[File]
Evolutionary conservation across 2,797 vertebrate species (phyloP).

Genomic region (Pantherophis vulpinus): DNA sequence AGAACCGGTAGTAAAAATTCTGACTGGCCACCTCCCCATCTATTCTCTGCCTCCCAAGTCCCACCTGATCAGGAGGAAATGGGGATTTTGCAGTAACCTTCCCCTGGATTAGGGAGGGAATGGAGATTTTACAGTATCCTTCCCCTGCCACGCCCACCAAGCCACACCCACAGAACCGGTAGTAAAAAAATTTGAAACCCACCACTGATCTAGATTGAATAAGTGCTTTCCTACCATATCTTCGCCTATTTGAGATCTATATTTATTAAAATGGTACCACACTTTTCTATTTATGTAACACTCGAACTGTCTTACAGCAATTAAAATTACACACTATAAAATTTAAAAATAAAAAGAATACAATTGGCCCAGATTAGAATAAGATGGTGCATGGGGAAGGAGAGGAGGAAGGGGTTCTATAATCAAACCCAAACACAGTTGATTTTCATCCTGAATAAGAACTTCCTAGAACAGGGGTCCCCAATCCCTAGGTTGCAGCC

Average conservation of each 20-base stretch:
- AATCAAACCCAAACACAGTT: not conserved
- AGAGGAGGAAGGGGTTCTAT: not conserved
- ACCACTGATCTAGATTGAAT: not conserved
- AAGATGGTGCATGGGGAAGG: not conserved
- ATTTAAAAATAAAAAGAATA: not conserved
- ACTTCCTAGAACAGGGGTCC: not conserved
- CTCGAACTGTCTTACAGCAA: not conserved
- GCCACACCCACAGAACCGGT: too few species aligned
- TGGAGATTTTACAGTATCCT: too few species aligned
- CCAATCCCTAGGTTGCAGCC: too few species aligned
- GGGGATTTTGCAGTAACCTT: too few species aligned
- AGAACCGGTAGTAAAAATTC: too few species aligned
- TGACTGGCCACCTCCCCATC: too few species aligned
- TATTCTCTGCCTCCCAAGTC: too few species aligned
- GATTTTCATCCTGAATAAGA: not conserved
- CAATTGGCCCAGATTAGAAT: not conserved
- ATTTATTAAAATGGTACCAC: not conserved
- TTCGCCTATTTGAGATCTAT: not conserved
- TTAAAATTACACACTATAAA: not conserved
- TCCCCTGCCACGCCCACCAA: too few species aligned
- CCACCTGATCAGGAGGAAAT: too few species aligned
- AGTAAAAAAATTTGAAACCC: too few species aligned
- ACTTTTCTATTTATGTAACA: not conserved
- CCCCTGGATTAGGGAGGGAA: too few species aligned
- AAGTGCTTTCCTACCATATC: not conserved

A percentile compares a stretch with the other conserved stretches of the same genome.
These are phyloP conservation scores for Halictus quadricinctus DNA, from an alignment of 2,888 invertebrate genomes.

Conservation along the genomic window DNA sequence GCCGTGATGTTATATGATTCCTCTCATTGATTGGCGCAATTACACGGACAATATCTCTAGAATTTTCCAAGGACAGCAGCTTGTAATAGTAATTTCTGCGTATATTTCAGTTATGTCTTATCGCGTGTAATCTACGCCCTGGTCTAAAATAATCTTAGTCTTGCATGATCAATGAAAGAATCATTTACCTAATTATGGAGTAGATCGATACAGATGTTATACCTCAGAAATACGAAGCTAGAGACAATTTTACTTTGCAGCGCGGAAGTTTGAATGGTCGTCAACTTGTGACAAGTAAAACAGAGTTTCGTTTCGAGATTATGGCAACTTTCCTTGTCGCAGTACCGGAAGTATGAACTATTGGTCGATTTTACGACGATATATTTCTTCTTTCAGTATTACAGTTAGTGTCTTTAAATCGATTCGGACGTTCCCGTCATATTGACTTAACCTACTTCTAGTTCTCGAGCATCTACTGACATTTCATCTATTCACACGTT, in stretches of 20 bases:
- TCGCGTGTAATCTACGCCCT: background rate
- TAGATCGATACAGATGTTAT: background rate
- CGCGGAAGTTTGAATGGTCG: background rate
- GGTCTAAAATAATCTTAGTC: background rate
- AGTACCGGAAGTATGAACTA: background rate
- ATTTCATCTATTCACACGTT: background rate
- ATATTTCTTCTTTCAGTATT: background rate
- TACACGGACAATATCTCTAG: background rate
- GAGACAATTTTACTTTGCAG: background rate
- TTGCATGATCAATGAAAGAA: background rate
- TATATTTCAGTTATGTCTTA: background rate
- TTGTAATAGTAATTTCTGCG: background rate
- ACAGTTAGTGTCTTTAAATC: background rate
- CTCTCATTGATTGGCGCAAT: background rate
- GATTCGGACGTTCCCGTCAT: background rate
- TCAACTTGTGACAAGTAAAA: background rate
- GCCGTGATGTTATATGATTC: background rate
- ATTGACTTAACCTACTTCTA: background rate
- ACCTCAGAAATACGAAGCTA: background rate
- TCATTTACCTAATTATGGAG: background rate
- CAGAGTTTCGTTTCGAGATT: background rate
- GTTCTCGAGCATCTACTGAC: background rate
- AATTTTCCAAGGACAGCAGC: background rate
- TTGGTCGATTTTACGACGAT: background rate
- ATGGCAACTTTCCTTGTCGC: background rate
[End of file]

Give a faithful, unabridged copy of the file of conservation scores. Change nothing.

Evolutionary conservation across 2,797 vertebrate species (phyloP).

Genomic region (Pantherophis vulpinus): DNA sequence AGAACCGGTAGTAAAAATTCTGACTGGCCACCTCCCCATCTATTCTCTGCCTCCCAAGTCCCACCTGATCAGGAGGAAATGGGGATTTTGCAGTAACCTTCCCCTGGATTAGGGAGGGAATGGAGATTTTACAGTATCCTTCCCCTGCCACGCCCACCAAGCCACACCCACAGAACCGGTAGTAAAAAAATTTGAAACCCACCACTGATCTAGATTGAATAAGTGCTTTCCTACCATATCTTCGCCTATTTGAGATCTATATTTATTAAAATGGTACCACACTTTTCTATTTATGTAACACTCGAACTGTCTTACAGCAATTAAAATTACACACTATAAAATTTAAAAATAAAAAGAATACAATTGGCCCAGATTAGAATAAGATGGTGCATGGGGAAGGAGAGGAGGAAGGGGTTCTATAATCAAACCCAAACACAGTTGATTTTCATCCTGAATAAGAACTTCCTAGAACAGGGGTCCCCAATCCCTAGGTTGCAGCC

Average conservation of each 20-base stretch:
- AATCAAACCCAAACACAGTT: not conserved
- AGAGGAGGAAGGGGTTCTAT: not conserved
- ACCACTGATCTAGATTGAAT: not conserved
- AAGATGGTGCATGGGGAAGG: not conserved
- ATTTAAAAATAAAAAGAATA: not conserved
- ACTTCCTAGAACAGGGGTCC: not conserved
- CTCGAACTGTCTTACAGCAA: not conserved
- GCCACACCCACAGAACCGGT: too few species aligned
- TGGAGATTTTACAGTATCCT: too few species aligned
- CCAATCCCTAGGTTGCAGCC: too few species aligned
- GGGGATTTTGCAGTAACCTT: too few species aligned
- AGAACCGGTAGTAAAAATTC: too few species aligned
- TGACTGGCCACCTCCCCATC: too few species aligned
- TATTCTCTGCCTCCCAAGTC: too few species aligned
- GATTTTCATCCTGAATAAGA: not conserved
- CAATTGGCCCAGATTAGAAT: not conserved
- ATTTATTAAAATGGTACCAC: not conserved
- TTCGCCTATTTGAGATCTAT: not conserved
- TTAAAATTACACACTATAAA: not conserved
- TCCCCTGCCACGCCCACCAA: too few species aligned
- CCACCTGATCAGGAGGAAAT: too few species aligned
- AGTAAAAAAATTTGAAACCC: too few species aligned
- ACTTTTCTATTTATGTAACA: not conserved
- CCCCTGGATTAGGGAGGGAA: too few species aligned
- AAGTGCTTTCCTACCATATC: not conserved

A percentile compares a stretch with the other conserved stretches of the same genome.
These are phyloP conservation scores for Halictus quadricinctus DNA, from an alignment of 2,888 invertebrate genomes.

Conservation along the genomic window DNA sequence GCCGTGATGTTATATGATTCCTCTCATTGATTGGCGCAATTACACGGACAATATCTCTAGAATTTTCCAAGGACAGCAGCTTGTAATAGTAATTTCTGCGTATATTTCAGTTATGTCTTATCGCGTGTAATCTACGCCCTGGTCTAAAATAATCTTAGTCTTGCATGATCAATGAAAGAATCATTTACCTAATTATGGAGTAGATCGATACAGATGTTATACCTCAGAAATACGAAGCTAGAGACAATTTTACTTTGCAGCGCGGAAGTTTGAATGGTCGTCAACTTGTGACAAGTAAAACAGAGTTTCGTTTCGAGATTATGGCAACTTTCCTTGTCGCAGTACCGGAAGTATGAACTATTGGTCGATTTTACGACGATATATTTCTTCTTTCAGTATTACAGTTAGTGTCTTTAAATCGATTCGGACGTTCCCGTCATATTGACTTAACCTACTTCTAGTTCTCGAGCATCTACTGACATTTCATCTATTCACACGTT, in stretches of 20 bases:
- TCGCGTGTAATCTACGCCCT: background rate
- TAGATCGATACAGATGTTAT: background rate
- CGCGGAAGTTTGAATGGTCG: background rate
- GGTCTAAAATAATCTTAGTC: background rate
- AGTACCGGAAGTATGAACTA: background rate
- ATTTCATCTATTCACACGTT: background rate
- ATATTTCTTCTTTCAGTATT: background rate
- TACACGGACAATATCTCTAG: background rate
- GAGACAATTTTACTTTGCAG: background rate
- TTGCATGATCAATGAAAGAA: background rate
- TATATTTCAGTTATGTCTTA: background rate
- TTGTAATAGTAATTTCTGCG: background rate
- ACAGTTAGTGTCTTTAAATC: background rate
- CTCTCATTGATTGGCGCAAT: background rate
- GATTCGGACGTTCCCGTCAT: background rate
- TCAACTTGTGACAAGTAAAA: background rate
- GCCGTGATGTTATATGATTC: background rate
- ATTGACTTAACCTACTTCTA: background rate
- ACCTCAGAAATACGAAGCTA: background rate
- TCATTTACCTAATTATGGAG: background rate
- CAGAGTTTCGTTTCGAGATT: background rate
- GTTCTCGAGCATCTACTGAC: background rate
- AATTTTCCAAGGACAGCAGC: background rate
- TTGGTCGATTTTACGACGAT: background rate
- ATGGCAACTTTCCTTGTCGC: background rate